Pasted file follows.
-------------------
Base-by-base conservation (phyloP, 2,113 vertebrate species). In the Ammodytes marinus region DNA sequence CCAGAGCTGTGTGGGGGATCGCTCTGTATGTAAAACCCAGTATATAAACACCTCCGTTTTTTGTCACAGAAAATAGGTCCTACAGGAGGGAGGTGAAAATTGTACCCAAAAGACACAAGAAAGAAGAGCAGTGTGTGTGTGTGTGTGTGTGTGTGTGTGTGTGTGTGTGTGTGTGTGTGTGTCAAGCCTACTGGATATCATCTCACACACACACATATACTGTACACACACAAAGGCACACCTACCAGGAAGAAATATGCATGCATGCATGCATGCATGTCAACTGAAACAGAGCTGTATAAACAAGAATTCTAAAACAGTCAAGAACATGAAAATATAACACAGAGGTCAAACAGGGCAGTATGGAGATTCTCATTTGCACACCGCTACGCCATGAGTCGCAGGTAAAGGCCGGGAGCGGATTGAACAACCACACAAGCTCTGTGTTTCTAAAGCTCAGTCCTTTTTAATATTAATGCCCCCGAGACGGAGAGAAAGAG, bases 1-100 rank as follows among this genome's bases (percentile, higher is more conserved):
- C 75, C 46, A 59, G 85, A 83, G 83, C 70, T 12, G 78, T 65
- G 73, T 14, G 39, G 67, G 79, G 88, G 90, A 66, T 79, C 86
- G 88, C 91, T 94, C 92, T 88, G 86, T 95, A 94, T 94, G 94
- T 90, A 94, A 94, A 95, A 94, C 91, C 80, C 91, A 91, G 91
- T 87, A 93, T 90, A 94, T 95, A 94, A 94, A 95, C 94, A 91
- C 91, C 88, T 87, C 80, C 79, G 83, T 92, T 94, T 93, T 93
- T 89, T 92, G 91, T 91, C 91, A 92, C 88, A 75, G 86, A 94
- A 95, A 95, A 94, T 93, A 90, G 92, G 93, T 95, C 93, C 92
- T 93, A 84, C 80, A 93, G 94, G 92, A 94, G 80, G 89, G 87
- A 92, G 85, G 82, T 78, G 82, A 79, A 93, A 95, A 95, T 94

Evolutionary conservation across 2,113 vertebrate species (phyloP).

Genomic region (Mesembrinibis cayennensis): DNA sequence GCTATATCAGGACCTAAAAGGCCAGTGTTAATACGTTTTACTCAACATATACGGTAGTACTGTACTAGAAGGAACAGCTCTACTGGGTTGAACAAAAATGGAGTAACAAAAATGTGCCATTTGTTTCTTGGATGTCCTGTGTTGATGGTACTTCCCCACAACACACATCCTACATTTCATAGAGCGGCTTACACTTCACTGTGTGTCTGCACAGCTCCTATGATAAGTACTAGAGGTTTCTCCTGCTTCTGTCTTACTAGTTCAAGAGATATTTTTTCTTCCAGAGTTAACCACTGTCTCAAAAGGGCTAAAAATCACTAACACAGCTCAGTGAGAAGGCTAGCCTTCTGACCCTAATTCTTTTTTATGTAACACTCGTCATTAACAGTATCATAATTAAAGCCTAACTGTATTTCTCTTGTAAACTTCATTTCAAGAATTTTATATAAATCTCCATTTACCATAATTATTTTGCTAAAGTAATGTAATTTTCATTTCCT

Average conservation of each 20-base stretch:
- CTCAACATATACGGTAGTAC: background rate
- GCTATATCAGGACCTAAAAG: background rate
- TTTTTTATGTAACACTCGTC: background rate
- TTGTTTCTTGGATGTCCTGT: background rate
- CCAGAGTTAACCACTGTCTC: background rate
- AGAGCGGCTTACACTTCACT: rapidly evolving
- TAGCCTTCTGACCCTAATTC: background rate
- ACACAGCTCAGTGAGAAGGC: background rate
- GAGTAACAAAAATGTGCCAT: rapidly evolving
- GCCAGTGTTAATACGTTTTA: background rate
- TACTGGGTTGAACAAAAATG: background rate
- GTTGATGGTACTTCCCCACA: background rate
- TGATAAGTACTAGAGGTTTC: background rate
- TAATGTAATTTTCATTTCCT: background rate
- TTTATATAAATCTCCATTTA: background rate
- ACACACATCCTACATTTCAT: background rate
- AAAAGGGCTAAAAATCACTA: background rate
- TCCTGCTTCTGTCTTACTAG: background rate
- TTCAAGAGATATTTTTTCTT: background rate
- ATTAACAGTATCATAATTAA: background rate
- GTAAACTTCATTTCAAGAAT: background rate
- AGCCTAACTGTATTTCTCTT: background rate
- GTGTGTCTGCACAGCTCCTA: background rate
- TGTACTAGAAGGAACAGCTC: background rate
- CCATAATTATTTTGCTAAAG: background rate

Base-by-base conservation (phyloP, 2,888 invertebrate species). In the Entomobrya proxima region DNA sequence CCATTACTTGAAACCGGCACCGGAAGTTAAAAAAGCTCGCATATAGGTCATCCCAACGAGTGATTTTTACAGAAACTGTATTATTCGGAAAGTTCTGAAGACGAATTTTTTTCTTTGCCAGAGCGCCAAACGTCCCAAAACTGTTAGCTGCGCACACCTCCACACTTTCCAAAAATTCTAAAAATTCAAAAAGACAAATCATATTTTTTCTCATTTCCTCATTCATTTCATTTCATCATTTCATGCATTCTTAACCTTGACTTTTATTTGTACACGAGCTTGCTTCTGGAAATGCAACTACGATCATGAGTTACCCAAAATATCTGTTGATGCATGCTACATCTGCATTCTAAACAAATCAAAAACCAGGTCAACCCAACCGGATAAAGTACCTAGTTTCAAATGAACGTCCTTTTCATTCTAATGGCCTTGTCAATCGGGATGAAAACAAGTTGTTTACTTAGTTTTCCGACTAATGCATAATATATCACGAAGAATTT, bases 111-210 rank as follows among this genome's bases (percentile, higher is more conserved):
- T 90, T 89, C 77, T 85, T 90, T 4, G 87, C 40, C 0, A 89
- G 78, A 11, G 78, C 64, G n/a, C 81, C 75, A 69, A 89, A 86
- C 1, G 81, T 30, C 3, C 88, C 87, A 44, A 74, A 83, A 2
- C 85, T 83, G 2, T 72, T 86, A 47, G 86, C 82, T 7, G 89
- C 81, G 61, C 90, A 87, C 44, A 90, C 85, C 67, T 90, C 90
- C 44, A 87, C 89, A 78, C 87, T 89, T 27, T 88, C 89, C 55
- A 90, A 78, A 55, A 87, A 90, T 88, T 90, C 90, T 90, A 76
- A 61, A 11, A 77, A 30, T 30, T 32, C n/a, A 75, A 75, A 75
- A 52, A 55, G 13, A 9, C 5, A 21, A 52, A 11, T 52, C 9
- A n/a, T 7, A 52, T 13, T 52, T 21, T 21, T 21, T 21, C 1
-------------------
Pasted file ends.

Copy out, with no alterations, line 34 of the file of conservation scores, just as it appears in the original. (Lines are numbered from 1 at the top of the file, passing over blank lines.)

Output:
- ATTAACAGTATCATAATTAA: background rate